The National Shrine of the Our Lady of Peace and Good Voyage, more popularly known as the Antipolo Cathedral in Antipolo City, is temporarily suspending the blessing of vehicles and religious articles as part of the measures to stop the spread of COVID-19.
It was learned by the Manila Bulletin that starting Monday, March 22, there will be no blessing of vehicles and religious articles as part of the measures that the cathedral is implementing to protect its personnel, including priests and lay ministers, from getting infected with COVID-19.
Prior to the placing of the National Capital Region and the provinces of Rizal, Cavite, Laguna, and Bulacan under a General Community Quarantine (GCQ) bubble, the cathedral has been granting numerous requests for blessing of vehicles, from bicycles, to motorcycles, to cars and even trucks every day, especially on Sundays.
It is usually the cathedral’s lay ministers and seminarians who officiate the blessing of vehicles that is done outside the church or within the vicinity of the church while the blessing of religious articles is done inside the compound of the cathedral.
The cathedral has also announced in its Facebook page, ‘Birhen Ng Antipolo, the Our Lady of Peace and Good Voyage’ that all religious celebrations will be online effective March 22, 2021 until April 4, 2021.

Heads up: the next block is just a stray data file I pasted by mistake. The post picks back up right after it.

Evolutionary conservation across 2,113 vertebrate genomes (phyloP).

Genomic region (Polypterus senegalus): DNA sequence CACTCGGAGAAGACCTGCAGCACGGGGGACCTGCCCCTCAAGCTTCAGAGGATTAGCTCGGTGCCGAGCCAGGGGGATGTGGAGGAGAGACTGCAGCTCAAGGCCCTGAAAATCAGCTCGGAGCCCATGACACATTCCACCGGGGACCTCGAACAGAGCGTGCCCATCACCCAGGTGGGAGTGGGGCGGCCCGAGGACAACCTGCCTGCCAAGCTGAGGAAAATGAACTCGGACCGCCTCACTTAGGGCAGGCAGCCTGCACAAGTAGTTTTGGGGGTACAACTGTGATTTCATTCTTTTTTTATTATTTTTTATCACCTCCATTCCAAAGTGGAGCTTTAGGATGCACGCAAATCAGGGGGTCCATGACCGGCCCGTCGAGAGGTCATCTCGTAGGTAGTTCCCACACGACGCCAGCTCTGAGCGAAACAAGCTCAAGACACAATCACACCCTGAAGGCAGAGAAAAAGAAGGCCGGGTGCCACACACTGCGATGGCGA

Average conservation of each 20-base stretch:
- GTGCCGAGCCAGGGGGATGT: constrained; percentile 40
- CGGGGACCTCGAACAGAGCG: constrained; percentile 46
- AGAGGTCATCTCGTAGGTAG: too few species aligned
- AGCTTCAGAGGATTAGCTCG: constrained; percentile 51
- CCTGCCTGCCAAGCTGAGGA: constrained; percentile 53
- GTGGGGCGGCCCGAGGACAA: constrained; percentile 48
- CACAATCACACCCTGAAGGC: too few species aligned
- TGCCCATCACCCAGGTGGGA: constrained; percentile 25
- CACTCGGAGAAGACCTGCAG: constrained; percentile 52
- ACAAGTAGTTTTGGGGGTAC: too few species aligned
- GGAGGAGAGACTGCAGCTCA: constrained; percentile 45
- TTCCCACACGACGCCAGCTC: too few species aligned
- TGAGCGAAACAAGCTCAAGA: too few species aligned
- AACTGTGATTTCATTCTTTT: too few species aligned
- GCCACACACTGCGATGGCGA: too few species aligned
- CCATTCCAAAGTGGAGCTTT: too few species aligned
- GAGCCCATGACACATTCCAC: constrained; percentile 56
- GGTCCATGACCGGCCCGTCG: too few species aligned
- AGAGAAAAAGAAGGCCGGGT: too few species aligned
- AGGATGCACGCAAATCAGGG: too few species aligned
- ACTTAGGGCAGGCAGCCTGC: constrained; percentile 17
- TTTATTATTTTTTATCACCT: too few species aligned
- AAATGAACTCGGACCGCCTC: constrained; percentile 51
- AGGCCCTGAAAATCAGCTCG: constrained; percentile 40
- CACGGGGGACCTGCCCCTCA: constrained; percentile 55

Every Monday to Saturday, online masses through Facebook are streamed live at 8 a.m.; 12 noon; and 6 pm., while Sunday masses are held every 8 a.m.; 10 a.m.; 12 noon; and 6 p.m.
“Let us continue to storm the heaven with our prayers for healing and may the Our Lady of Antipolo place us under the mantle of her protection”, the FB post of the cathedral said.
Churchgoers usually stand outside the church just to attend mass even while the church doors are closed. Church security personnel, however, are monitoring violators of the social distancing and other health protocols.
Prior to the GCQ bubble, the Antipolo City government has ordered the suspension of all Lenten-related activities and gatherings that attract a huge crowd in the city, which is dubbed as the “Pilgrimage Capital of the Country.”
Prior to the pandemic, the city hosted around three to five million pilgrims during Holy Week and hundreds of visitors coming to the city daily during the pilgrimage season from May to July every year. (NEL ANDRADE)